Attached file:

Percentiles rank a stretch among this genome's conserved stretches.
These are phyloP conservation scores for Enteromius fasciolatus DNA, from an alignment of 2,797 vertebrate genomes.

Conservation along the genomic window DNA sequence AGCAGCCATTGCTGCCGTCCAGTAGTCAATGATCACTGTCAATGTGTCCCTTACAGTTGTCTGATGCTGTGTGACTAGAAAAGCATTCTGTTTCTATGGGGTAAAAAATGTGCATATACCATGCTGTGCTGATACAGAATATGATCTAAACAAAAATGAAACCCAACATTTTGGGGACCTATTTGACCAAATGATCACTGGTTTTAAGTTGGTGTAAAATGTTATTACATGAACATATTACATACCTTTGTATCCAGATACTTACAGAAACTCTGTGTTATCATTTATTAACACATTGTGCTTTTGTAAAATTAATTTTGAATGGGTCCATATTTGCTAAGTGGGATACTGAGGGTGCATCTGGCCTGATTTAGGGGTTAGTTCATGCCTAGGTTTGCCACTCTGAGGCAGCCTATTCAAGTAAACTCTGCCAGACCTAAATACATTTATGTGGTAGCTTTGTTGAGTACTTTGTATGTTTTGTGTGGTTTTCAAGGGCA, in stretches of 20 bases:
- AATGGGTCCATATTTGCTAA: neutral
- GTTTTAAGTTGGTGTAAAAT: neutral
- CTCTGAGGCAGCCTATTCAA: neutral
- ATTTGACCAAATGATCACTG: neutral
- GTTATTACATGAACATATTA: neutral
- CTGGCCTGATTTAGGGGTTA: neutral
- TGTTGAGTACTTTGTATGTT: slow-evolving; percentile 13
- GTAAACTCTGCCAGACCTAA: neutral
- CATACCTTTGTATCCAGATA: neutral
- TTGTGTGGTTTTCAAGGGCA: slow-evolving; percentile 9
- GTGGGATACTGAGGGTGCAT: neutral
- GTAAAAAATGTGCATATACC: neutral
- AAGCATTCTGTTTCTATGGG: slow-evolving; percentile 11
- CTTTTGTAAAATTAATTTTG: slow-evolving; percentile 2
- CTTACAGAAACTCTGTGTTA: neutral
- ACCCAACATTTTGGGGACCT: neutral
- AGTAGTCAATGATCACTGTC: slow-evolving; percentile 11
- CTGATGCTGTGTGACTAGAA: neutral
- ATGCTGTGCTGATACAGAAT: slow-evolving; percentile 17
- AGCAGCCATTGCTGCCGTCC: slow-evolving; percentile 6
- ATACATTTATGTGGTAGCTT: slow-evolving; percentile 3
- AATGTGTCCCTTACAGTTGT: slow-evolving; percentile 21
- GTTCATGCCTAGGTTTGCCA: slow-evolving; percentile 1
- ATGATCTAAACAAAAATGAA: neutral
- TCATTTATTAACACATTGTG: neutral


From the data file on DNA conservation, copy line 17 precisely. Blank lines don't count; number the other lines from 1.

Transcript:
- CTTTTGTAAAATTAATTTTG: slow-evolving; percentile 2